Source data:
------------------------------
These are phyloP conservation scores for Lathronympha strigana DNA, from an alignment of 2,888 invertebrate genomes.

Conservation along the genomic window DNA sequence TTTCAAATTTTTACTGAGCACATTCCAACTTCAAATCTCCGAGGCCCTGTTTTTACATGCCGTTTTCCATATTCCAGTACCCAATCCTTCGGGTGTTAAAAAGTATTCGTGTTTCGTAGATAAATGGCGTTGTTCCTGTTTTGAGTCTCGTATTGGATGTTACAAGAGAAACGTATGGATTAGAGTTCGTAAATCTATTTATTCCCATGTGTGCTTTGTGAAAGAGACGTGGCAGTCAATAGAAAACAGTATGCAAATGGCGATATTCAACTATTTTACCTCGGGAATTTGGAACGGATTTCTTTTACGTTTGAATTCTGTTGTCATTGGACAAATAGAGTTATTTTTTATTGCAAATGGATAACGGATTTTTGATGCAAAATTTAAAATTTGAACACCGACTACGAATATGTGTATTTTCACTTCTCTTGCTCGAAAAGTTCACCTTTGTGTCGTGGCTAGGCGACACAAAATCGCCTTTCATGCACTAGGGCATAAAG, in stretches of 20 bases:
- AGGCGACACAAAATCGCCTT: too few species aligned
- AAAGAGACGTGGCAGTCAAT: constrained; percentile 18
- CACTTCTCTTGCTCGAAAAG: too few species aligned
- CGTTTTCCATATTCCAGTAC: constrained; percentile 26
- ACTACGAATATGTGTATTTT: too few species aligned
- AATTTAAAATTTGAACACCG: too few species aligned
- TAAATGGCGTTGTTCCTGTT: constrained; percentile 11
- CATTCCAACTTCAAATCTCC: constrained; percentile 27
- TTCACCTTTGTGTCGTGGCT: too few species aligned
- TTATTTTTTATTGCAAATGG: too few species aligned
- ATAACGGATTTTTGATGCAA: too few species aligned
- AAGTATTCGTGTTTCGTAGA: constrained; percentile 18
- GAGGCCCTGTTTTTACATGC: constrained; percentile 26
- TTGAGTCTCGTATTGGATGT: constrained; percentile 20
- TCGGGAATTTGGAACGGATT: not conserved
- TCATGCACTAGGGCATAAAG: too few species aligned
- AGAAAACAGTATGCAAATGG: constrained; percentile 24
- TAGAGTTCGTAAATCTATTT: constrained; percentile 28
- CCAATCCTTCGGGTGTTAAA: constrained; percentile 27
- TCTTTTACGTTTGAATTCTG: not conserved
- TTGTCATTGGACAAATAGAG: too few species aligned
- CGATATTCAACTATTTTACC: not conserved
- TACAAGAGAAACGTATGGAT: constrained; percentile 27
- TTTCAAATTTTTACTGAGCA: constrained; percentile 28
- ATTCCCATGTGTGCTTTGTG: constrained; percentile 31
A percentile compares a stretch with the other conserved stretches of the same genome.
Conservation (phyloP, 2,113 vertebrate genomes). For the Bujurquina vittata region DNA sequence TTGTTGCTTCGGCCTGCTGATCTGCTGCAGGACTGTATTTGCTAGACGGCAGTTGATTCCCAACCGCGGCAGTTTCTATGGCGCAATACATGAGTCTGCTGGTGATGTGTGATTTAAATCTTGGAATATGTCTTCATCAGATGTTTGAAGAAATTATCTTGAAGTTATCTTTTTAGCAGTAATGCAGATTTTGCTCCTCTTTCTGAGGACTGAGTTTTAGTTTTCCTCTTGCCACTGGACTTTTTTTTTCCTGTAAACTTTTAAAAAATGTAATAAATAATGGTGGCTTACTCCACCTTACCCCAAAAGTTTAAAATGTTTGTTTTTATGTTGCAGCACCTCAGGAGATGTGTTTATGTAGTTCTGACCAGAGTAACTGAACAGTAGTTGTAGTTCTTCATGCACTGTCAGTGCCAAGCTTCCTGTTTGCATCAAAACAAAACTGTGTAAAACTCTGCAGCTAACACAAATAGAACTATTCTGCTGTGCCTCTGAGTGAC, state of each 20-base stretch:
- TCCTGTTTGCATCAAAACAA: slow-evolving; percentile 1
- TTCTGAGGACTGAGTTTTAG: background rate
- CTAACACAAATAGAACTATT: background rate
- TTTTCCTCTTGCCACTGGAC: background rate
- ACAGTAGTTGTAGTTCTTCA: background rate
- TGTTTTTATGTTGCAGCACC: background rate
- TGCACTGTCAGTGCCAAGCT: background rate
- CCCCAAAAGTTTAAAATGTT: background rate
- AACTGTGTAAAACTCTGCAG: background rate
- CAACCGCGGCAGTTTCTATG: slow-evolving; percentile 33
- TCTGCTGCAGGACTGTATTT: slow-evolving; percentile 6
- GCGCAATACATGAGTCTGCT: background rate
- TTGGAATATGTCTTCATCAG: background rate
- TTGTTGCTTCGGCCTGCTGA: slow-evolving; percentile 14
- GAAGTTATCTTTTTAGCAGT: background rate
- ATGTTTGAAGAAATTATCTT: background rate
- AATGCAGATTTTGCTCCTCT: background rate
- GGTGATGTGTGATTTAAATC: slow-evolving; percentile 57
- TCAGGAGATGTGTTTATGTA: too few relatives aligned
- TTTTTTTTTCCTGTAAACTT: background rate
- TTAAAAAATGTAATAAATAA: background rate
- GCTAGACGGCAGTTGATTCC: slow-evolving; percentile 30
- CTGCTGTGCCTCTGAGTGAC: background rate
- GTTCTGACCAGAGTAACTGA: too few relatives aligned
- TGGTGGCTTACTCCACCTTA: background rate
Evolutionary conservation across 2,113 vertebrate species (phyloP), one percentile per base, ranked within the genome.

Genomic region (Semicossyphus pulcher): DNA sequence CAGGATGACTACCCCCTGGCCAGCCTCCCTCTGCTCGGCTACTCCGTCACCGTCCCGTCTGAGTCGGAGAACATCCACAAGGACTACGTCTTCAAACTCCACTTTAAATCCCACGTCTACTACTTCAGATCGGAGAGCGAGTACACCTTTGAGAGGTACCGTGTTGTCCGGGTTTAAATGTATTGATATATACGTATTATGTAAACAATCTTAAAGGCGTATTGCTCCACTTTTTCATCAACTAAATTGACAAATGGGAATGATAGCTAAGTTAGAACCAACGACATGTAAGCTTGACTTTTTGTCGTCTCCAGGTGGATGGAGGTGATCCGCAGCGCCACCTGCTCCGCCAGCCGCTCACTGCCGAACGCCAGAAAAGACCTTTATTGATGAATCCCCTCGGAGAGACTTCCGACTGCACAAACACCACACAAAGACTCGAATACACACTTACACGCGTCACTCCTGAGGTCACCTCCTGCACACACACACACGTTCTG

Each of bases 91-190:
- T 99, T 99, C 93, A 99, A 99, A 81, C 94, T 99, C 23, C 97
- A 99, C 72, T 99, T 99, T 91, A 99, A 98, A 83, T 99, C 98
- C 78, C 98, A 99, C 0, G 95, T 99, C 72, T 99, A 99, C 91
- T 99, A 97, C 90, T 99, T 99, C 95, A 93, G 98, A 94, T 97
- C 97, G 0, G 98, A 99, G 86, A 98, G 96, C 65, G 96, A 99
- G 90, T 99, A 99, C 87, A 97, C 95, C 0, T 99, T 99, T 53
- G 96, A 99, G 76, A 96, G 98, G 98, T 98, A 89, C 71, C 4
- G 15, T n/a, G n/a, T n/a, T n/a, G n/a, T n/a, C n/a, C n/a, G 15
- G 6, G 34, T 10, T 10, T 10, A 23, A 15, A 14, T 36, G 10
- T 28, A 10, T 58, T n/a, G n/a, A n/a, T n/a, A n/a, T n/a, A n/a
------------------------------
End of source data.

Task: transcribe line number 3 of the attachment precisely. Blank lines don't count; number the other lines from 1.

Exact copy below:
- AGGCGACACAAAATCGCCTT: too few species aligned